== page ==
“A love story–of sorts”: Book review of Gina Apostol’s (AB’84) Bibliolepsy by Luis Joaquin M. Katigbak
Bibliolepsy by Gina Apostol is not a book for everyone. Readers who seek the familiar arc of a story, that breathless rise to a climax and subsequent slide to a resolution, will be disappointed. The flow of this story is not linear and easy to follow–it skips, repeats, digresses. The main character’s motivations are not always clear and comprehensible even to herself.
What Bibliolepsy is, is a book for those who can be swept away by the graceful and meaningful turn of a phrase, those who love a smart joke and who won’t mind, once in a while, putting the book down for a bit–to muse on some cryptic phrase, perhaps, or to mull over two characters’ opposing viewpoints.
This is the story of Primi Peregrino–born to an animator and an amateur taxidermist, orphaned at the age of 8 and who, as a young woman, occupies her days reading and seeking out and having sex with writers. “Like any citizen in a passionate country, I keep looking for some chimera; in my case, that fabulous monster of incongruous parts–text and body, manual and man.” Part One relates her childhood in Tacloban. Part Two is about her young adulthood in Metro Manila, in the mid-80s.
Part One is an unequivocal pleasure to read; the episodes are funny or fascinating, often both, and Primi’s parents, Prospero and Prima, are wonderful characters–loving but not cloying, unusual and yet utterly convincing. Just as interesting is Primi’s sister Anna, who goes on a hunger strike to protest their Abuelita’s tyranny, and almost dies as a result. It is in this first part that the seeds of Primi’s bibliolepsy–an excessive love of words and books, “the endless logo-itch”–are planted. It is also in this first part where we as readers are stunned by Apostol’s way with words, by her power to describe scenes and people and sensations, often with a rare and twisted wit: “Atorni Sugba, as he was called, has a lean, scholarly face that came from his having had to take the Bar four times. ” Or, regard “30-year-old Joaquin, who had such an unerringly awful sense of fashion I think it was his way of elevating himself to myth.”
But there is something else that Bibliolepsy achieves in this first part, seeming effortlessly. Despite the main character’s “misplaced aptitude for a foreign language”, these passages have a soul that is essentially Filipino, which is rarer in our literature than it should be. Glimpses of history and landscape meld naturally into the narrative, and we are charmed by their accuracy and vividness. The details are just right–Apostol does not come off as trying too hard, as striving for authenticity.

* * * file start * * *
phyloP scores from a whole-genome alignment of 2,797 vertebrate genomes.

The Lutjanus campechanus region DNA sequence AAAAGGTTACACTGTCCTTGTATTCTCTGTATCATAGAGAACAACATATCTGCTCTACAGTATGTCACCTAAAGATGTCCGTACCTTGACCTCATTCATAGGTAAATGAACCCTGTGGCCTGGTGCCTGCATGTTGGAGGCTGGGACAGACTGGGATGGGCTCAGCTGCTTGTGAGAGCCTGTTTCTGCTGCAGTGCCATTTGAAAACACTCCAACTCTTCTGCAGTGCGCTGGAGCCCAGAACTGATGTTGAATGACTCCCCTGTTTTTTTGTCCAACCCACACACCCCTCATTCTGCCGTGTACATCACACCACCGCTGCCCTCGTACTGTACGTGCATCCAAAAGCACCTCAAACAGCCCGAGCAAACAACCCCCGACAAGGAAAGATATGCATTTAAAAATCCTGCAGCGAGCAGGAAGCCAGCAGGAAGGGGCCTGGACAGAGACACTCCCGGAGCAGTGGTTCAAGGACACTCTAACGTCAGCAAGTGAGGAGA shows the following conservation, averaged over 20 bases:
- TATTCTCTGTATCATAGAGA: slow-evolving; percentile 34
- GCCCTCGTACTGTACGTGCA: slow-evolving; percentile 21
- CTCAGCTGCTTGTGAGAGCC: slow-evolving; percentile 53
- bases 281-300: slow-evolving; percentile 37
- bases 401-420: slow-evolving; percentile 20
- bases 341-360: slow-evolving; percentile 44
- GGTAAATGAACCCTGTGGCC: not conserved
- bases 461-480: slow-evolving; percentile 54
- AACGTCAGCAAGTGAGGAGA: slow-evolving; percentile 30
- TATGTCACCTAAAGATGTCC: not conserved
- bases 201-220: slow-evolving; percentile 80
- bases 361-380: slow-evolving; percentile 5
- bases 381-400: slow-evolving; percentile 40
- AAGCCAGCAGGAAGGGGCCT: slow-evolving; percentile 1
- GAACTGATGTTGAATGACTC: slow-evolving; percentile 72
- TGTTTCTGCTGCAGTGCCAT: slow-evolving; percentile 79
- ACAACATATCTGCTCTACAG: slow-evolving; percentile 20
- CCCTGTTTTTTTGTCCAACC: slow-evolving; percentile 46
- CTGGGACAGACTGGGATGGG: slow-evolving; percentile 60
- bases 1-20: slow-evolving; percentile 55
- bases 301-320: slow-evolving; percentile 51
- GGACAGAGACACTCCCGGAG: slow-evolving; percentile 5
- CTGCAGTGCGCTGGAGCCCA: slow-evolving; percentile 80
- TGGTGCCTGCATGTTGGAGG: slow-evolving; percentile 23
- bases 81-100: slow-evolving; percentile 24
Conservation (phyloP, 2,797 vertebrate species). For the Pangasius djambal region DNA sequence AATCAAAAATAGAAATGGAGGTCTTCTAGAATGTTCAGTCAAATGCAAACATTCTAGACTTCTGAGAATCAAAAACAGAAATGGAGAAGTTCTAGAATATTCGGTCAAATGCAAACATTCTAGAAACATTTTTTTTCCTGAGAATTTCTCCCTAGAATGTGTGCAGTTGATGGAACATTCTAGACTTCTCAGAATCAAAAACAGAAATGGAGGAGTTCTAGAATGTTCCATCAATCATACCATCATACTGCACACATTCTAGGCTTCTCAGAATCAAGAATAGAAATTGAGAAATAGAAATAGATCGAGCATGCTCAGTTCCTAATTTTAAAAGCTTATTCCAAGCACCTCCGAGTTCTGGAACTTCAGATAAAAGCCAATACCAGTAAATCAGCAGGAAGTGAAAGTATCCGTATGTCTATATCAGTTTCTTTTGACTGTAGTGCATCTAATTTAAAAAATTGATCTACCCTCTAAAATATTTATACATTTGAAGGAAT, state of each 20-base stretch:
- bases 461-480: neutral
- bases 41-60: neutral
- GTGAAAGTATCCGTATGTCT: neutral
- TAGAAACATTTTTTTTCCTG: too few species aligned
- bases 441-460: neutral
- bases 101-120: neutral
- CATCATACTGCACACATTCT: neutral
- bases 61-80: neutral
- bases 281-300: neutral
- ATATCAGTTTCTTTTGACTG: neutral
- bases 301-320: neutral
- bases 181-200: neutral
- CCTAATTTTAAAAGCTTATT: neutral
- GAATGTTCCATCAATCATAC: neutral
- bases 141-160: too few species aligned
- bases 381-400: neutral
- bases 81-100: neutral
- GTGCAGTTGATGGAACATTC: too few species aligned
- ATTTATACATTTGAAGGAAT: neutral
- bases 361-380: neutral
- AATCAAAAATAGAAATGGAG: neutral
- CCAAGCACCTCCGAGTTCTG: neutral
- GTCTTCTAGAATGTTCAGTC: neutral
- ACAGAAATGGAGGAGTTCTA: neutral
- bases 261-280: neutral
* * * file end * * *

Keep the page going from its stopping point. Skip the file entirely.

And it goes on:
It is when Primi moves to the city and enters college that the book becomes, for lack of a better word, more difficult. Even the writing in the second part becomes more florid, more alliterative, almost as if Apostol believes–as Primi at one point wants to–in some deeper meaning inherent in the alphabetical ordering of word. (One wonders; is it an affectation of the writer, or the narrator? Whose tricks are whose?) Paradoxically, it is when Primi discovers her goal in life that the story starts to meander: “I was 18 and I felt my life was coming together, gathering into some purpose: I knew what I wanted.”
What Primi wants is to seek out men who are writers, or in some way connected to the act of writing, and to make them her lovers. It begins with an unplanned encounter with her poet brother-in-law. She then proceeds to seduce a typewriter repairman and afterward a writer she meets at her first poetry reading. As we follow her from man to man, poet to fictionist to politician, we are treated to a scathing overview of the local literary scene, with its pedantry and pettiness, its small satisfactions. Primi’s account of her dalliances ends with an appointment of sorts with history: the Edsa Revolution of 1986. But it is an appointment that she, in the strictest sense, fails to keep, occupied as she is with her latest chimera-component, the “intolerably beautiful” motorcycle-riding boy named Fernando, who borrows a book from the British Council at the height of the country’s upheavals because, well, it was open.
“I speak–writing mainly on the impulse of love,” Primi the narrator informs us. But Bibliolepsy, despite all the couplings and uncouplings, is not a love story, or at least not a typical love story involving a man and a woman. It is, as the title implies, about an obsessive, overpowering love of books that is both pathetic and awe-inspiring. For those of us who have gotten down on our hands and knees to thoroughly search bargain book bins–from the clean and well-lit to the downright grimy, from Morato to Recto–we will find our fervor echoed in the character of pale bibiloleptic Primi, and find Bibliolepsy a dizzingly eloquent, slightly disturbing, but ultimately strangely comforting read.
Reprinted from the Philippine Daily Inquirer, 09/30/02